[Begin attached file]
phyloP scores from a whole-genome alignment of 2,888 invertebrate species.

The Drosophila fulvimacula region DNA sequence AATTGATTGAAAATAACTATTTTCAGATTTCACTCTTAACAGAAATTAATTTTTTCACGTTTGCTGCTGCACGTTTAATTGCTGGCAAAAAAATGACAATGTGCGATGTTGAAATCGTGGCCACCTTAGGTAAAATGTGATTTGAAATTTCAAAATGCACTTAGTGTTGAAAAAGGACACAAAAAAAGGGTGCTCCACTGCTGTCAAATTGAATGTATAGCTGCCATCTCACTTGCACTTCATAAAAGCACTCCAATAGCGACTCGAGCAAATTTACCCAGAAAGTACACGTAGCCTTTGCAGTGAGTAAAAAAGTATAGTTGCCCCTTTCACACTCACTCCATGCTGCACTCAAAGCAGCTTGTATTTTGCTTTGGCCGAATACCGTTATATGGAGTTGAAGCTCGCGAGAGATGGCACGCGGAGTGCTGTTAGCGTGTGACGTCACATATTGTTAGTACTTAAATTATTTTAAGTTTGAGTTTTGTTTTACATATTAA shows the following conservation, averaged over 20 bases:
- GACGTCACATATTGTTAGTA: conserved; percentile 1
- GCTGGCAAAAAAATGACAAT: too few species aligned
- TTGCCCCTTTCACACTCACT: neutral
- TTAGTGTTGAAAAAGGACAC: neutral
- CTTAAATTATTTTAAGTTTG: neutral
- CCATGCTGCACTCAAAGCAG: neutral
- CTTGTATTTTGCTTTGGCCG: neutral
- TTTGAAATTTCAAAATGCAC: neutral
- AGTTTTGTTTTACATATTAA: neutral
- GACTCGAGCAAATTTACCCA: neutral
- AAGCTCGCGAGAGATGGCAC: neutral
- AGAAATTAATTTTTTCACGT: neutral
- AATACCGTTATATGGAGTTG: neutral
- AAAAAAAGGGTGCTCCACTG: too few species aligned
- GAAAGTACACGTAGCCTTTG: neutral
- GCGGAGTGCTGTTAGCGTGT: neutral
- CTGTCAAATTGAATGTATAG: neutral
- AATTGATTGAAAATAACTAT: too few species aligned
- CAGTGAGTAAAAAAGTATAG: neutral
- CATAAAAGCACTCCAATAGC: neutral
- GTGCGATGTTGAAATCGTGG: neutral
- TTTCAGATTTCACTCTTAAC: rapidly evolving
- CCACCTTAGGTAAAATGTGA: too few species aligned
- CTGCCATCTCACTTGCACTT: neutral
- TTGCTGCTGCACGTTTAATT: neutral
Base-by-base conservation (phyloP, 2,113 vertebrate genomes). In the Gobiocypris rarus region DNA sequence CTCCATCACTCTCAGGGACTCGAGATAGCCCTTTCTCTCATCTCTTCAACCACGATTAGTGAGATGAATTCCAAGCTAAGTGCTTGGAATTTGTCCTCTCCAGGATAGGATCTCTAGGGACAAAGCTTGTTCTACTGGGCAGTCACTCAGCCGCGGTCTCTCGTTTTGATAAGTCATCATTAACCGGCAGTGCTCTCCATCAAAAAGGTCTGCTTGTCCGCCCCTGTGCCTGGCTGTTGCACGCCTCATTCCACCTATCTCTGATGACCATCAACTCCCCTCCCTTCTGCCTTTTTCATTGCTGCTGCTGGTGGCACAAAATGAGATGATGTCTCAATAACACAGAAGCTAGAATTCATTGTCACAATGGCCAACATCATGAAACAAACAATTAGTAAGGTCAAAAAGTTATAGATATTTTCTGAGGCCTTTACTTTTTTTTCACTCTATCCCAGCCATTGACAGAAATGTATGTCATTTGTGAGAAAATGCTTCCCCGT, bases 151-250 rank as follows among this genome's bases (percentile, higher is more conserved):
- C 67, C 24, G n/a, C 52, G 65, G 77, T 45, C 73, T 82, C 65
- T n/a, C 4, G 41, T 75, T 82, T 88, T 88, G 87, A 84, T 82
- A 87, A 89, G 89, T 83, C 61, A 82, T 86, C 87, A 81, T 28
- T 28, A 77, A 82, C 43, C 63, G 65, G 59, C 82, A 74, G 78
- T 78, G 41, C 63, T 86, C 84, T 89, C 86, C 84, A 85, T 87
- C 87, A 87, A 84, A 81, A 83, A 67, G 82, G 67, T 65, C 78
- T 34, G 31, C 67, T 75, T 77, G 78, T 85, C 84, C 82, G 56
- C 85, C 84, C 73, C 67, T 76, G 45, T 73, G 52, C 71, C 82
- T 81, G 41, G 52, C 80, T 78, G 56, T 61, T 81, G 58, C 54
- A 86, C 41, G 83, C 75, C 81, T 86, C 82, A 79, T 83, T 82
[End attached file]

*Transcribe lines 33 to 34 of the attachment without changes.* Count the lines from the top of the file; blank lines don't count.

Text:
- T 78, G 41, C 63, T 86, C 84, T 89, C 86, C 84, A 85, T 87
- C 87, A 87, A 84, A 81, A 83, A 67, G 82, G 67, T 65, C 78